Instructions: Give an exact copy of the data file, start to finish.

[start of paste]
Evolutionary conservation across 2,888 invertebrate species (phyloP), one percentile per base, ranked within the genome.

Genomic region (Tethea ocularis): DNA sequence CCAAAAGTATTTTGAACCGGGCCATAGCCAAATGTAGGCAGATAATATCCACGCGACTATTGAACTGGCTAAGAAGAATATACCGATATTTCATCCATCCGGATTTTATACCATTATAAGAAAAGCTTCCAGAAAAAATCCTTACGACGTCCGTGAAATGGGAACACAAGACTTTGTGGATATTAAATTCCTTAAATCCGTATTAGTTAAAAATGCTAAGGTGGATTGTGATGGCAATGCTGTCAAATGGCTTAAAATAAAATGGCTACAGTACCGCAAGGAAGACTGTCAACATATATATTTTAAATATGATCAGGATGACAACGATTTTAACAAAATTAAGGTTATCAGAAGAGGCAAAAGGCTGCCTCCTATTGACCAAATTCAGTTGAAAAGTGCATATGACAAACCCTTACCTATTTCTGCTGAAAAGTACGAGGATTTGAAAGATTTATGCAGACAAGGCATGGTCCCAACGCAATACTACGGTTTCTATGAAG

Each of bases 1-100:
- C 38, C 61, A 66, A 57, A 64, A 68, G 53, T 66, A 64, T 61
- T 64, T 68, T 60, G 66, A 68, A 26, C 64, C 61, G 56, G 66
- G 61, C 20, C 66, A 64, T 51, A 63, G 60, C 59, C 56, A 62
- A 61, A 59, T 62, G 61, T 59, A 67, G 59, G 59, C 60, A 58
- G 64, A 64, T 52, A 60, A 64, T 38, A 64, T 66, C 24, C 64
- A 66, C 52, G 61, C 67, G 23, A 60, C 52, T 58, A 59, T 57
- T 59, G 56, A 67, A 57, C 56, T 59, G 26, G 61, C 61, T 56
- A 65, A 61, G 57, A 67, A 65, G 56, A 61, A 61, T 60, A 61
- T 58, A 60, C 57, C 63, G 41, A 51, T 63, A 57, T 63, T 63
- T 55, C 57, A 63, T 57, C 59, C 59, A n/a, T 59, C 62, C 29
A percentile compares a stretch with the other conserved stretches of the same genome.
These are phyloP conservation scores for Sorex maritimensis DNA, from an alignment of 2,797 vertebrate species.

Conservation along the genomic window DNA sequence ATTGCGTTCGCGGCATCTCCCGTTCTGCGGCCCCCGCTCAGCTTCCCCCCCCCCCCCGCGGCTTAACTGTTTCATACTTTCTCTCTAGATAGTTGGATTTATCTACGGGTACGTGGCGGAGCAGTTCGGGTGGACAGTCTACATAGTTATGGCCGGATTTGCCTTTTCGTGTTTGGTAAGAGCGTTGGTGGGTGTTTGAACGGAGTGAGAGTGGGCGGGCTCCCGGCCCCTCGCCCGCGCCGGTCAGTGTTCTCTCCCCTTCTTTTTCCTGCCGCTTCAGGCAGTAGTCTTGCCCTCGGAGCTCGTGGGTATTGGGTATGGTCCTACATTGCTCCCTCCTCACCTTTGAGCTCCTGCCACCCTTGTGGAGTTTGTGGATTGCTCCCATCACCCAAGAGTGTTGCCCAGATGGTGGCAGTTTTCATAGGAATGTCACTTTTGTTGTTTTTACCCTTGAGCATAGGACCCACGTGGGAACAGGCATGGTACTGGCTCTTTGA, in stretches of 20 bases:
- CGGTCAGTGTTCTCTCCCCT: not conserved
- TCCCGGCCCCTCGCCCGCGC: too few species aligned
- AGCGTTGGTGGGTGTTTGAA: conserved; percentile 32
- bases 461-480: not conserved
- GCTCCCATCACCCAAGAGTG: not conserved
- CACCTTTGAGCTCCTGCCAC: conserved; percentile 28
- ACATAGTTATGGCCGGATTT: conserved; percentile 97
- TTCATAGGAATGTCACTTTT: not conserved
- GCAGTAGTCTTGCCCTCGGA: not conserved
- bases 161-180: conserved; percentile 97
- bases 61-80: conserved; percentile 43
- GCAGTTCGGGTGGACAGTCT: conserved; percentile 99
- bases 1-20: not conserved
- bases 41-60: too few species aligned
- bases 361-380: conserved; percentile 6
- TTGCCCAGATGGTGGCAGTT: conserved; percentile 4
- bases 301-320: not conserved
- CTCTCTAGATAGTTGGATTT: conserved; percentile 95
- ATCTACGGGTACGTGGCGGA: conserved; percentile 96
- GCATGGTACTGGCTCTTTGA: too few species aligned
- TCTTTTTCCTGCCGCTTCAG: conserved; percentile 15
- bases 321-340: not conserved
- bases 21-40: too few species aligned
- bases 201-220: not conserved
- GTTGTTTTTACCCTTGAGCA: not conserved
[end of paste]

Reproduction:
Evolutionary conservation across 2,888 invertebrate species (phyloP), one percentile per base, ranked within the genome.

Genomic region (Tethea ocularis): DNA sequence CCAAAAGTATTTTGAACCGGGCCATAGCCAAATGTAGGCAGATAATATCCACGCGACTATTGAACTGGCTAAGAAGAATATACCGATATTTCATCCATCCGGATTTTATACCATTATAAGAAAAGCTTCCAGAAAAAATCCTTACGACGTCCGTGAAATGGGAACACAAGACTTTGTGGATATTAAATTCCTTAAATCCGTATTAGTTAAAAATGCTAAGGTGGATTGTGATGGCAATGCTGTCAAATGGCTTAAAATAAAATGGCTACAGTACCGCAAGGAAGACTGTCAACATATATATTTTAAATATGATCAGGATGACAACGATTTTAACAAAATTAAGGTTATCAGAAGAGGCAAAAGGCTGCCTCCTATTGACCAAATTCAGTTGAAAAGTGCATATGACAAACCCTTACCTATTTCTGCTGAAAAGTACGAGGATTTGAAAGATTTATGCAGACAAGGCATGGTCCCAACGCAATACTACGGTTTCTATGAAG

Each of bases 1-100:
- C 38, C 61, A 66, A 57, A 64, A 68, G 53, T 66, A 64, T 61
- T 64, T 68, T 60, G 66, A 68, A 26, C 64, C 61, G 56, G 66
- G 61, C 20, C 66, A 64, T 51, A 63, G 60, C 59, C 56, A 62
- A 61, A 59, T 62, G 61, T 59, A 67, G 59, G 59, C 60, A 58
- G 64, A 64, T 52, A 60, A 64, T 38, A 64, T 66, C 24, C 64
- A 66, C 52, G 61, C 67, G 23, A 60, C 52, T 58, A 59, T 57
- T 59, G 56, A 67, A 57, C 56, T 59, G 26, G 61, C 61, T 56
- A 65, A 61, G 57, A 67, A 65, G 56, A 61, A 61, T 60, A 61
- T 58, A 60, C 57, C 63, G 41, A 51, T 63, A 57, T 63, T 63
- T 55, C 57, A 63, T 57, C 59, C 59, A n/a, T 59, C 62, C 29
A percentile compares a stretch with the other conserved stretches of the same genome.
These are phyloP conservation scores for Sorex maritimensis DNA, from an alignment of 2,797 vertebrate species.

Conservation along the genomic window DNA sequence ATTGCGTTCGCGGCATCTCCCGTTCTGCGGCCCCCGCTCAGCTTCCCCCCCCCCCCCGCGGCTTAACTGTTTCATACTTTCTCTCTAGATAGTTGGATTTATCTACGGGTACGTGGCGGAGCAGTTCGGGTGGACAGTCTACATAGTTATGGCCGGATTTGCCTTTTCGTGTTTGGTAAGAGCGTTGGTGGGTGTTTGAACGGAGTGAGAGTGGGCGGGCTCCCGGCCCCTCGCCCGCGCCGGTCAGTGTTCTCTCCCCTTCTTTTTCCTGCCGCTTCAGGCAGTAGTCTTGCCCTCGGAGCTCGTGGGTATTGGGTATGGTCCTACATTGCTCCCTCCTCACCTTTGAGCTCCTGCCACCCTTGTGGAGTTTGTGGATTGCTCCCATCACCCAAGAGTGTTGCCCAGATGGTGGCAGTTTTCATAGGAATGTCACTTTTGTTGTTTTTACCCTTGAGCATAGGACCCACGTGGGAACAGGCATGGTACTGGCTCTTTGA, in stretches of 20 bases:
- CGGTCAGTGTTCTCTCCCCT: not conserved
- TCCCGGCCCCTCGCCCGCGC: too few species aligned
- AGCGTTGGTGGGTGTTTGAA: conserved; percentile 32
- bases 461-480: not conserved
- GCTCCCATCACCCAAGAGTG: not conserved
- CACCTTTGAGCTCCTGCCAC: conserved; percentile 28
- ACATAGTTATGGCCGGATTT: conserved; percentile 97
- TTCATAGGAATGTCACTTTT: not conserved
- GCAGTAGTCTTGCCCTCGGA: not conserved
- bases 161-180: conserved; percentile 97
- bases 61-80: conserved; percentile 43
- GCAGTTCGGGTGGACAGTCT: conserved; percentile 99
- bases 1-20: not conserved
- bases 41-60: too few species aligned
- bases 361-380: conserved; percentile 6
- TTGCCCAGATGGTGGCAGTT: conserved; percentile 4
- bases 301-320: not conserved
- CTCTCTAGATAGTTGGATTT: conserved; percentile 95
- ATCTACGGGTACGTGGCGGA: conserved; percentile 96
- GCATGGTACTGGCTCTTTGA: too few species aligned
- TCTTTTTCCTGCCGCTTCAG: conserved; percentile 15
- bases 321-340: not conserved
- bases 21-40: too few species aligned
- bases 201-220: not conserved
- GTTGTTTTTACCCTTGAGCA: not conserved